Turkey’s activities in the Eastern Mediterranean “can no longer be tolerated,” Greek Prime Minister Kyriakos Mitsotakis said before the start of a European Union summit in Brussels on Thursday, while urging member states to decide “the kind of relationship” they want with Turkey.
“The time has come for Europe to hold a courageous and frank debate about the kind of relationship it wants to maintain with Turkey,” Mitsotakis told journalists.
“One thing is certain: Turkish provocations, whether they are manifested through unilateral actions or through excessive rhetoric, they can no longer be tolerated,” he said.
“This is not just because Turkey’s behavior violates the sovereign rights of two member countries of the European Union, namely Greece and Cyprus, but because this behavior of Turkey impinges upon key European geopolitical interests in the Mediterranean,| he said.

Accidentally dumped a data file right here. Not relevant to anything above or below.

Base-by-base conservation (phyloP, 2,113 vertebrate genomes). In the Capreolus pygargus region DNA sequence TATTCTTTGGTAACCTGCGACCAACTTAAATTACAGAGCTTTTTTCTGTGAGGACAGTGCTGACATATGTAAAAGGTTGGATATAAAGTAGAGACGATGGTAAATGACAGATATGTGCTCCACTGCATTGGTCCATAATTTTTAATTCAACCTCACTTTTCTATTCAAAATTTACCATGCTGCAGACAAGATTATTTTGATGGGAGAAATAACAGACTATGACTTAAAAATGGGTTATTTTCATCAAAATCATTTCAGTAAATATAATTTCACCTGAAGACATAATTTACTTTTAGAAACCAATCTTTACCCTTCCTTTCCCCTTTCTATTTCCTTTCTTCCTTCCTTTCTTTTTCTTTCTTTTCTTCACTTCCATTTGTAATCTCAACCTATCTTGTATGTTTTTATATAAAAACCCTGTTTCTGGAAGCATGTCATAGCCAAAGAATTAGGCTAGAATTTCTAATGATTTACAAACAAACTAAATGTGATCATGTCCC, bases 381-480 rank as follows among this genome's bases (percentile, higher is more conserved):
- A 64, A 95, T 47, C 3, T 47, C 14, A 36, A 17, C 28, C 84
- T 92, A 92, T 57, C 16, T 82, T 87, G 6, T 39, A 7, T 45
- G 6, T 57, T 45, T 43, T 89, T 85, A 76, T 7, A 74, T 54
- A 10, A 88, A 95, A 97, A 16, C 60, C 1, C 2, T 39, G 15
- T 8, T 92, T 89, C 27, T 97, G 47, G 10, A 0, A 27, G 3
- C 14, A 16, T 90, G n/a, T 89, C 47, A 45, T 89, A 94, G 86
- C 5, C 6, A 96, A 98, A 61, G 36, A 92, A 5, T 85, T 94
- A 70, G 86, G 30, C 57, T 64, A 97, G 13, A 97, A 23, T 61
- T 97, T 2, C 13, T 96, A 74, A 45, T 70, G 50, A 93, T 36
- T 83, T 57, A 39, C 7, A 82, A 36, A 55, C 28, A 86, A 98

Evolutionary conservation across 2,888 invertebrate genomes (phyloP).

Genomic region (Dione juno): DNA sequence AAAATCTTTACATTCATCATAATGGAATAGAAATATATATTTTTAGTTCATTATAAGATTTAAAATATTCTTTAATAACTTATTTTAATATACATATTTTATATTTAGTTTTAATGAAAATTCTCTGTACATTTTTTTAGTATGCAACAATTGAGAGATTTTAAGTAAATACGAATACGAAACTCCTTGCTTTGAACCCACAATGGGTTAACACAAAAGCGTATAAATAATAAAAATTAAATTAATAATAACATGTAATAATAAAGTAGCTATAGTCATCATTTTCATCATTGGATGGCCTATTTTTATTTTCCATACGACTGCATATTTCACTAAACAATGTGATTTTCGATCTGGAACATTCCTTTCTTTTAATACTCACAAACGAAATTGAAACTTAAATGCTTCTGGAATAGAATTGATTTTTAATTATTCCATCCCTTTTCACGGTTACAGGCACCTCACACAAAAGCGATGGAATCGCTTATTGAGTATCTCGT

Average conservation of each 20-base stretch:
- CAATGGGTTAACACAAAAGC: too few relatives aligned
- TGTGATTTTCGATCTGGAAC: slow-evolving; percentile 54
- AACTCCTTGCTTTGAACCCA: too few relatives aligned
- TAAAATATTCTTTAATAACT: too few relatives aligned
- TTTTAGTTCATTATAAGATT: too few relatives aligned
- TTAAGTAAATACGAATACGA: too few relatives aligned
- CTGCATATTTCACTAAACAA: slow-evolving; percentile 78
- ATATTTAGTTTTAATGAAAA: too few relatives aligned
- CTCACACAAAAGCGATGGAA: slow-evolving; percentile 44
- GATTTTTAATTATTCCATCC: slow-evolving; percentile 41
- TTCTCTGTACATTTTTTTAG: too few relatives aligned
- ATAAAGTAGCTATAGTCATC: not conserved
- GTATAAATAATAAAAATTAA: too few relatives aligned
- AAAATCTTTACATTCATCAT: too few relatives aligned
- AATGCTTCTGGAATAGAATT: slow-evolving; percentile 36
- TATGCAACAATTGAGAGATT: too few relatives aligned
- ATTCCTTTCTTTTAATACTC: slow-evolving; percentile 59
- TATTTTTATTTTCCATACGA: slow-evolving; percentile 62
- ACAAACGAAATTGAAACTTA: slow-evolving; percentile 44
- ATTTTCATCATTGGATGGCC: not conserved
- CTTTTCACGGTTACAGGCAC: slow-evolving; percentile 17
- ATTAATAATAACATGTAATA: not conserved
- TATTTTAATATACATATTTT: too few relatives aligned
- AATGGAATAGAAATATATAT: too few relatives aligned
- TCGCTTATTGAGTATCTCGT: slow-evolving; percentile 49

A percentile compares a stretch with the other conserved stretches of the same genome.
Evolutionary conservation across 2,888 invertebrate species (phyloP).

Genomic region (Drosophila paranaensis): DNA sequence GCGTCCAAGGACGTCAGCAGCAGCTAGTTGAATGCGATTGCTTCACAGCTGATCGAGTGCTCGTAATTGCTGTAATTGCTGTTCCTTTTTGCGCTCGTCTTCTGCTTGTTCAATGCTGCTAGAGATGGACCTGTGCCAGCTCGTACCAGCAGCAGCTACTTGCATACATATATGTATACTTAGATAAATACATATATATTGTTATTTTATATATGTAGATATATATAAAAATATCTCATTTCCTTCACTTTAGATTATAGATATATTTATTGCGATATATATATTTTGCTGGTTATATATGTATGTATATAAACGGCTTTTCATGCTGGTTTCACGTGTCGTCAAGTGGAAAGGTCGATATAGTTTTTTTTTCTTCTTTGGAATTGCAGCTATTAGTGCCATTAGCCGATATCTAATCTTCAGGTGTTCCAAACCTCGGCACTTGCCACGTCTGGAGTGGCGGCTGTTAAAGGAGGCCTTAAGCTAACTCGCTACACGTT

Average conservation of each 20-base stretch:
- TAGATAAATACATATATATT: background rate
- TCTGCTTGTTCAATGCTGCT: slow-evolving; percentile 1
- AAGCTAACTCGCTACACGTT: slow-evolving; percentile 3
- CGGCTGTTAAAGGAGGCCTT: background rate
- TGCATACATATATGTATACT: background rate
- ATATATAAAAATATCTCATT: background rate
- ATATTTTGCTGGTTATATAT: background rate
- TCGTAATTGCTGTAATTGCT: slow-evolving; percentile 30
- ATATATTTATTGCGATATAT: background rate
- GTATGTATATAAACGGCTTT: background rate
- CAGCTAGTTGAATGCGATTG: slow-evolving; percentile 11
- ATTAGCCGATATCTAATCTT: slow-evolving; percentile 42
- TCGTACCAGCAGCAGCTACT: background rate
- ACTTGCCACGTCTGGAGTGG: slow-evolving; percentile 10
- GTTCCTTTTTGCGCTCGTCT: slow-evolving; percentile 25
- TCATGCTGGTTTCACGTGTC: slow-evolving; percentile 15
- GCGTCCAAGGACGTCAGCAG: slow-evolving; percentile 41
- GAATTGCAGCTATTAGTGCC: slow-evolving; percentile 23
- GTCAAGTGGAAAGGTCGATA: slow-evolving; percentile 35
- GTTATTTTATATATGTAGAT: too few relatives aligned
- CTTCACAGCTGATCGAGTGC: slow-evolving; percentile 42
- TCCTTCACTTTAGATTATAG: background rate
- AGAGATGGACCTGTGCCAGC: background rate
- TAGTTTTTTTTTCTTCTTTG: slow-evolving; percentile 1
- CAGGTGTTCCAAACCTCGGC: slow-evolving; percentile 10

The Greek premier said the EU was faced with two possible options: “One is the path of dialogue, of diplomacy – a dialogue that must be based on respect for international law, on refraining from unilateral actions and on the rules of good neighborly relations,” he said.
“The alternative path is that of escalating tension, which will inevitably, sooner or later, make Europe take measures against Turkey,” Mitsotakis said.
“Greece has made clear it wants to follow the former path. It is up to Turkey to do the same, but it will have to do so in a consistent and stable manner,” he said.
Chancellor Angela Merkel said she was “committed to finding a peaceful solution to the tensions,” while French President Emmanuel Macron said EU solidarity with Cyprus was “non-negotiable.”
Earlier, Turkish President Recep Tayyip Erdogan sent a letter to all EU leaders except Greece and Cyprus, lobbying for the bloc to treat Ankara fairly and blaming Athens and Nicosia for the tensions in the Mediterranean.